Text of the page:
Folklórico is percussive, but not in the way you might be used to from other styles. Ramirez explains that in folklórico, the sound comes from tiny nails on the front and heel of the shoe, rather than metal taps. You’re also typically dancing on the beat (unlike flamenco, where the percussion is on counter-beats, or syncopated off the beat, most of the time). Mendoza-Garcia adds, “In folklórico we use the heel more. We don’t shuffle the ball of the foot. We press on it to make a sound with our heel.” The dance becomes part of the music. “We’re vital to the music because we set the beat,” Mendoza-Garcia says. “In some of the dances, you do soft footwork when there’s singing so that people can hear the singers.”
A Ballet Folklórico Flor De Mayo performance (Joey Somera, courtesy Raquel Ramirez)
Some of the other steps used in combinations include gatillos, or accents done with the heel in between steps (“It kind of helps you fill in the blanks with music,” Ramirez says); sencillos, or simple scuffing steps; and remates, or stomps that are done in between phrases.
Aside from the footwork, in many regions of Mexico, the manipulation of the skirt, or faldeo, is a key element for women. The length of the skirt, how high the dancer raises it, and the type of skirt work signal where the dance might be from. Typically, the skirt moves in a variety of patterns. Some are in opposition to the feet—if you step with your right foot, your left hand might be raising and fanning your skirt—and some movements are in sync with the feet. For men, machetes are used in certain dances.
Technique aside, perhaps the most important element is “keeping an open heart and mind and spirit, so that the joy of the dance can come through,” says Viviana Enrique Acosta, artistic director of Ballet Folklórico en Aztlan in Lemon Grove, CA. “Even more so than the technique or style, I’m looking for that connection to the spirit of the dance, as it is transmitted from one generation to the next.”
Over the years, some folklórico companies began incorporating elements of ballet and modern. Amalia Hernandez, the first to really become known for this, created Ballet Folklórico de México in the 1950s. While she was often inspired by Mexican history and traditional dance, “she added a lot of theatrical elements,” says Mendoza-Garcia. “She was the first to add the modern and the ballet, and to reach such an international audience with a professional company.” In one of her most famous pieces, La Revolución, Hernandez used folklórico to tell the story of women soldiers during the Mexican revolution.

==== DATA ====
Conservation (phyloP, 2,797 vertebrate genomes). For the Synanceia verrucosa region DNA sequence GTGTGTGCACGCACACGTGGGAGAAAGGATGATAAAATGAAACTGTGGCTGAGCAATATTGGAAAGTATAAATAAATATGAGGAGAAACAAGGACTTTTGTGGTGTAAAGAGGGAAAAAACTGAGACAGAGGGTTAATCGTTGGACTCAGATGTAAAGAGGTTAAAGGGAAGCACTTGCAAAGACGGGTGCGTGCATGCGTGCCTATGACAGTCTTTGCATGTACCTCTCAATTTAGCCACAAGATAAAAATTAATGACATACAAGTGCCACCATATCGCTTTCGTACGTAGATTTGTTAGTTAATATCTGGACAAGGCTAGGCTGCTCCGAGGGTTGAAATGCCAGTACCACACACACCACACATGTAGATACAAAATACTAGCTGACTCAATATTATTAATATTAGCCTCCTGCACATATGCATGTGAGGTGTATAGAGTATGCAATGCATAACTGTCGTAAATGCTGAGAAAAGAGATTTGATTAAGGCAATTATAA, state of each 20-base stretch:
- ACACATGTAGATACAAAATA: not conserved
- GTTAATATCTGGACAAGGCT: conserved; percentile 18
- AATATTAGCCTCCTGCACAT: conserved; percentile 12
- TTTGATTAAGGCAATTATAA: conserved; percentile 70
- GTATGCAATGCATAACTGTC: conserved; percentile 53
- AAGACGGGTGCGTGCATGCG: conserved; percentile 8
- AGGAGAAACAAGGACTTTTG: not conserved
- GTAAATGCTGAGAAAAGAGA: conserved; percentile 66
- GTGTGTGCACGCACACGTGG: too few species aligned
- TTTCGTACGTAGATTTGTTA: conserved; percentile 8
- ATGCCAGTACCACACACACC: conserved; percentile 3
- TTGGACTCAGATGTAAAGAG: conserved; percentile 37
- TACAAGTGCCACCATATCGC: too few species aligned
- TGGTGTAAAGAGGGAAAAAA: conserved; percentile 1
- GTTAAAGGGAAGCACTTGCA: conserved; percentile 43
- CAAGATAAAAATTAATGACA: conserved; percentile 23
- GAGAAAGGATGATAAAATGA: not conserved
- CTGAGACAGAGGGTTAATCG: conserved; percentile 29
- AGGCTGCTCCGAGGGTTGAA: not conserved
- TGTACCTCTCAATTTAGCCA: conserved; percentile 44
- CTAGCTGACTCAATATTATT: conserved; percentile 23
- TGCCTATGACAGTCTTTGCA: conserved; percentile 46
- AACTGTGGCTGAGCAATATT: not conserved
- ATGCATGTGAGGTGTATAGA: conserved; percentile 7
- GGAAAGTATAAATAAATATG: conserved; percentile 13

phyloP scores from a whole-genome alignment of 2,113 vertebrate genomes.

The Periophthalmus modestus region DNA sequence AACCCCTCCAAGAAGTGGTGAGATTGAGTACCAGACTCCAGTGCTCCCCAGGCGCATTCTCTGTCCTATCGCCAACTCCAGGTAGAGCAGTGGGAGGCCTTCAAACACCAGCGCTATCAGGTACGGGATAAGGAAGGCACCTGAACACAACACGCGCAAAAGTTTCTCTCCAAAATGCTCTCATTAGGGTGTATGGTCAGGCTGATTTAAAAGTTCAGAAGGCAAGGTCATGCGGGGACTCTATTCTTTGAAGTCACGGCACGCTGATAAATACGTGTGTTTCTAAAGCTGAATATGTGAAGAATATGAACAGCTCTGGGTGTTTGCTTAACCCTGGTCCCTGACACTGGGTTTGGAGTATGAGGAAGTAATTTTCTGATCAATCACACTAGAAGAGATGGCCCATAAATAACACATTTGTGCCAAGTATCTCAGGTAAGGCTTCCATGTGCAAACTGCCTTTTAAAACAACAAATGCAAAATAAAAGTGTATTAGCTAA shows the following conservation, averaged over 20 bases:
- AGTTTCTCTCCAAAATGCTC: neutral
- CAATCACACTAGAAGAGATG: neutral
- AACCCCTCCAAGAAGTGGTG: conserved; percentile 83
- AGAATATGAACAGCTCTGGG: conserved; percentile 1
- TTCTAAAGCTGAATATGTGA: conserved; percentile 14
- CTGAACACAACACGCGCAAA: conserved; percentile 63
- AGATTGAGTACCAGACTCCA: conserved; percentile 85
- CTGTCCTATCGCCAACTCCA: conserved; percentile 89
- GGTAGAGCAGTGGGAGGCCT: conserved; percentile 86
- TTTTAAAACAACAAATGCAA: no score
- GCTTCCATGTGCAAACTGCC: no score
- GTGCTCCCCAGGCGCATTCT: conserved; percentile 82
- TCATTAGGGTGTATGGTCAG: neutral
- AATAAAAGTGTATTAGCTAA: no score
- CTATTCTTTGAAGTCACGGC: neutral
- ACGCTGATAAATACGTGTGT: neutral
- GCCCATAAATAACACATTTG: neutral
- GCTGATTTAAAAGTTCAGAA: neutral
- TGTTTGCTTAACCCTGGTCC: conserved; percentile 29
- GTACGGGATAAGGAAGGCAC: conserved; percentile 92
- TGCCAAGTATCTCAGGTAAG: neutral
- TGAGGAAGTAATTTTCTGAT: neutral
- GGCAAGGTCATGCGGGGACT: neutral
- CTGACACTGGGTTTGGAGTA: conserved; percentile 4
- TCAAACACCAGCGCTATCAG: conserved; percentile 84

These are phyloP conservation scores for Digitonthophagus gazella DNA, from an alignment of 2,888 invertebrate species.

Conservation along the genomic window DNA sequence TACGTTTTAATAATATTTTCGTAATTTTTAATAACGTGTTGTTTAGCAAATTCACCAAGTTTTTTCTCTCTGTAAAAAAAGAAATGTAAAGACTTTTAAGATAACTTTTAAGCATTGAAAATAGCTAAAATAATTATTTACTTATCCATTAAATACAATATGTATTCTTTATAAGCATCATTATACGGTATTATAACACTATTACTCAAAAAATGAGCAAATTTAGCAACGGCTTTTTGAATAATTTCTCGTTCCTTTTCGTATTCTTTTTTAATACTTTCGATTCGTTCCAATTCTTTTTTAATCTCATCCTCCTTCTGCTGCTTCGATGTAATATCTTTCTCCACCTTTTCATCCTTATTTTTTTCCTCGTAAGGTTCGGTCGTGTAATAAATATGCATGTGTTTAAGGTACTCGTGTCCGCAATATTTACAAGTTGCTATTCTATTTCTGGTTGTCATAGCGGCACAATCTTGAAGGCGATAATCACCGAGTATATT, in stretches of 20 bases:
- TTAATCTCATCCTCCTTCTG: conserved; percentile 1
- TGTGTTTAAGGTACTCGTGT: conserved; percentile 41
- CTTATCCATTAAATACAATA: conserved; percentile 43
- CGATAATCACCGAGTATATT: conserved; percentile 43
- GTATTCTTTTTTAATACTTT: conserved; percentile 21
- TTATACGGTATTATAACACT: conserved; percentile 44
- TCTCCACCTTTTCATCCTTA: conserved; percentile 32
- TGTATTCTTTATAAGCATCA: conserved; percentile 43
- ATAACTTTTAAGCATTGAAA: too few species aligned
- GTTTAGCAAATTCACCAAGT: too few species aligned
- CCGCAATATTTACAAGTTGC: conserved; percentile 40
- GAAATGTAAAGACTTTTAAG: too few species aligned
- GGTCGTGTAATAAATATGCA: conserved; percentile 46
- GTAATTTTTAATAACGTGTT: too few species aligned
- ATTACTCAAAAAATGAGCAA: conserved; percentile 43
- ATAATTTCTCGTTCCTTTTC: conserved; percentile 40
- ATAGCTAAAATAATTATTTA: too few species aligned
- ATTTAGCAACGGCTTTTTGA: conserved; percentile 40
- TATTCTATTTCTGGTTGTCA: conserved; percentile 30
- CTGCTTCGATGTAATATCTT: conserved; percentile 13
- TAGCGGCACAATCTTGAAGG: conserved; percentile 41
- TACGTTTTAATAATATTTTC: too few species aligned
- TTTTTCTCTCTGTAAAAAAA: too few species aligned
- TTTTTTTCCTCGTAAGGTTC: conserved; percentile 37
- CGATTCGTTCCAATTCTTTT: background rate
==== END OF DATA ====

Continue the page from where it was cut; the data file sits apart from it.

Student Abigail Waiswick performing “Floreo” with Ballet Folklórico en Aztlan (Viviana C. Enrique Acosta, courtesy Ballet Folklórico en Aztlan)
Today, companies across the U.S., as well as in Mexico, vary in the amount that they blend folklórico with other styles. For Enrique Acosta, understanding where the dances come from is the most important thing, even when adding more modern elements. Knowing the history adds dimension to the movement. “Our hallmark is trying to maintain the indigenous aspect of our culture,” she says. “Many dances are quite profound, but people have forgotten that ingrained or encoded knowledge, and so it seems like just a bunch of floating skirts and stamping feet.” For Mendoza-Garcia, dance is also a way to stay connected with her heritage. “It’s a way of not forgetting where you came from,” she says.
A version of this story appeared in the April 2019 issue of
Dance Spirit with the title “The Magic of Folklórico.”